That may seem like a small percentage gap to the casual observer, but medical experts consider it a significant difference. It means women are 17 percent more likely to have a C-section if they give birth at a for-profit hospital.

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Discount Code for 2Chix Maternity and Baby

2 chix maternity and baby (and now children up to age 6!) was recently featured in PEOPLE magazine as a celebrity hot spot!

In celebration, they are offering a discount code for our readers!

Use discount code CELEBRATE to receive 20% off your next order on-line at www.2chix.com. Or mention People Magazine in the boutique and receive 15% off your purchase.

The offer is good now through October 1, 2010.

Monday, September 13, 2010

Mario Lopez & Courtney Mazza Welcome a Daughter!

It's a girl for Extra host Mario Lopez and girlfriend Courtney Mazza!

The happy couple welcomed daughter Gia Francesca Lopez on Saturday, September 11th, in Burbank, Calif. weighing in at 6 lbs, 4 oz.

In a statement released to Extra, the proud papa said that both mom and baby are doing well and shared,

"We are so overjoyed. What an amazing, wonderful and overwhelming experience to welcome our daughter into the world."

"She's precious ... I just want to go and stare at her."

Mom Courtney was "a rock star," Mario gushes, adding, "She was so tough and so strong during the whole thing."

It sounds like the pair are enjoying the early days of parenthood: "She's chubby and she looks so cute," Mario says of their brand new baby girl. "The whole thing is so surreal, and it happened so quick. I feel amazing."

Lopez, who recently revealed his premonition that he was having a girl, met 28-year-old Mazza when the two performed in the Broadway hit A Chorus Line in 2008.

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Cord Blood Donations From Minorities Needed

Makayla Johnson's young life depends entirely on help from a stranger.

Just 19 months old, Makayla needs a stem cell or bone marrow transplant.

She was diagnosed one month after birth with a rare disease, Diamond Blackfan Anemia, which leaves her body unable to make red blood cells.

"She almost died in my arms," said her mother, Amanda Hampton, 21, of Detroit, remembering how she rushed her daughter to the hospital during her first month of life. Her baby could barely breathe, was sweating profusely, and her skin had turned pale.

Makayla's best option is a stem cell or bone marrow transplant, a procedure that transplants cells derived from blood products or umbilical cord blood to help patients rebuild their circulatory or immune systems. Her mother said she hopes to find a match through the Be the Match Registry of the National Marrow Donor Program, a federally designated agency that helps coordinate requests from unrelated donors for stem cell and bone marrow transplants.

But Makayla's chances of finding a match are more limited because only 7% of the donors to the registry are African American, despite major outreach efforts during more than a decade to increase minority contributions. In Michigan, 26% of the 6,000 cord blood units collected since 1999, when the first program began, have been from minorities, said Kathy Welte, director of the Center for Cord Blood for the national program.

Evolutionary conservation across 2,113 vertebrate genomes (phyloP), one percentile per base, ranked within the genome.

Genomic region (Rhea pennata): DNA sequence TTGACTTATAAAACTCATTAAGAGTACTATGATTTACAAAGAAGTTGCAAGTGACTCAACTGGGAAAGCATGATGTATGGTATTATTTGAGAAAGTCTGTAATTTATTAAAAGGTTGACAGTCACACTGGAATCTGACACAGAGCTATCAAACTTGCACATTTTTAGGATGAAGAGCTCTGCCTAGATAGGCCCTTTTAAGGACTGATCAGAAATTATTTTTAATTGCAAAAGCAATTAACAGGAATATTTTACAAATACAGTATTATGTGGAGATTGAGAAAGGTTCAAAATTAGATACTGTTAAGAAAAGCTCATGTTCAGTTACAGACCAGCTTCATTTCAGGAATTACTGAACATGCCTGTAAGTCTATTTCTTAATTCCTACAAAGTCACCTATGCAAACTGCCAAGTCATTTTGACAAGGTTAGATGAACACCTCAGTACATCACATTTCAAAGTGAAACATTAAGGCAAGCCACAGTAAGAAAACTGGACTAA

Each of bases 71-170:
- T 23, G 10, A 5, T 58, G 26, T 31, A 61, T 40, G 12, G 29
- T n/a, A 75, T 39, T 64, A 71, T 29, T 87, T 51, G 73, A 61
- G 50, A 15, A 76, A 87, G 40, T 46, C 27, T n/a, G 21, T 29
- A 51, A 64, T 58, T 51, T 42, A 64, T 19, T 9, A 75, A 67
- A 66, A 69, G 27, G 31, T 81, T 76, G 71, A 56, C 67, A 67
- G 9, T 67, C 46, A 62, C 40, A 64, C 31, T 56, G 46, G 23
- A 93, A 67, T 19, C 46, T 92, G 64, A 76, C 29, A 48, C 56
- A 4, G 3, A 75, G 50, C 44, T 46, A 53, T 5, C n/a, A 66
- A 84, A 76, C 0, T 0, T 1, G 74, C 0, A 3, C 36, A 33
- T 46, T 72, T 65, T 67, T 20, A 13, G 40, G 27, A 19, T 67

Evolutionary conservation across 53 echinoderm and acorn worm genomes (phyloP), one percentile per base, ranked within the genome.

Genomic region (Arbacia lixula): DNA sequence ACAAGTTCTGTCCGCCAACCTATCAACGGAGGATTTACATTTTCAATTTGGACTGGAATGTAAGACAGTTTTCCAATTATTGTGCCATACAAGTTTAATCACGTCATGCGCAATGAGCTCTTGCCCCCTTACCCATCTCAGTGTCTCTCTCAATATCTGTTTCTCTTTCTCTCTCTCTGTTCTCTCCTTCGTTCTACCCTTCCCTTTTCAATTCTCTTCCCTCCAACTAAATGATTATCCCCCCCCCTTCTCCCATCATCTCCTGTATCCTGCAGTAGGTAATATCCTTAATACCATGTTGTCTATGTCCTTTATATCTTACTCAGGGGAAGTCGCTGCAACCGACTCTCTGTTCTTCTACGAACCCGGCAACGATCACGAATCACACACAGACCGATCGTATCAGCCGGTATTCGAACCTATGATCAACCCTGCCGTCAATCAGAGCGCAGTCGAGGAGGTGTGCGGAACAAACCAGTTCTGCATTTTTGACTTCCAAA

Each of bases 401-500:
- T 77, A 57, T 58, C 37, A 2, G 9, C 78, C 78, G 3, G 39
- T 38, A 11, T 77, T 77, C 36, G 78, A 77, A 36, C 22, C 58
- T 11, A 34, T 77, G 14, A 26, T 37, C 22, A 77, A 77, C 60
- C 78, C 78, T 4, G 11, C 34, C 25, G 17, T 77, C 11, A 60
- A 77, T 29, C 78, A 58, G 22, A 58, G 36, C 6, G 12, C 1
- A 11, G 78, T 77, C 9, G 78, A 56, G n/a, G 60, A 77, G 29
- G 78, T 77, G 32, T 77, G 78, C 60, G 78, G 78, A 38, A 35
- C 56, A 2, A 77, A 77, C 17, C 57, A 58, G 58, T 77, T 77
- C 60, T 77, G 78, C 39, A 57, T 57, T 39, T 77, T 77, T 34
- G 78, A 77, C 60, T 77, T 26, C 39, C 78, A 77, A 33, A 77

Each year, about 18,000 Americans are diagnosed with conditions that would be helped by stem cell or bone marrow transplants. But 70%, or about 12,600, have no related donor and must find one through the national registry.

The shortage of minority donors has forced national and local agencies to rev up efforts to expand programs that offer expecting women and couples a chance to donate a small blood sample extracted from the umbilical cord after birth for donation to public cord blood banks.

Oakwood Healthcare in Dearborn, which began its collection program in 2006, is boosting minority outreach efforts. This year, through August, Oakwood collected 584 cord blood units, of which 62% were white or Middle Eastern, 17% African American, 12% Hispanic, 8% multiracial and 1% Asian.

Established programs use staff trained in approaching patients and collecting the samples. By comparison, an outstate program at 14 hospitals run by Michigan Blood, a nonprofit blood agency, requires expecting women and couples to do the paperwork and arrangements needed to make a transplant happen.

The program also is limited to storing 350 cord blood units a year because "financially that's all we can handle," said Mary Burroughs, stem cell laboratory supervisor. "There is no shortage of donors, just a shortage of funds to grow the program more."

Young women and couples increasingly are knowledgeable about cord blood donation, said Suanne Dorr, director of bone marrow transplant clinical laboratories at Karmanos. The program "gets calls from mothers every day who want to donate," she said. Additional patients hear about cord blood donations from doctors and nurses who raise the issue during prenatal visits and classes, she said.

Still, many new parents, including Hampton, never heard about donating.

At the time she gave birth to Makayla at Hutzel Women's Hospital, it did not participate in a public cord blood collection program. "I never heard anything about it," she said.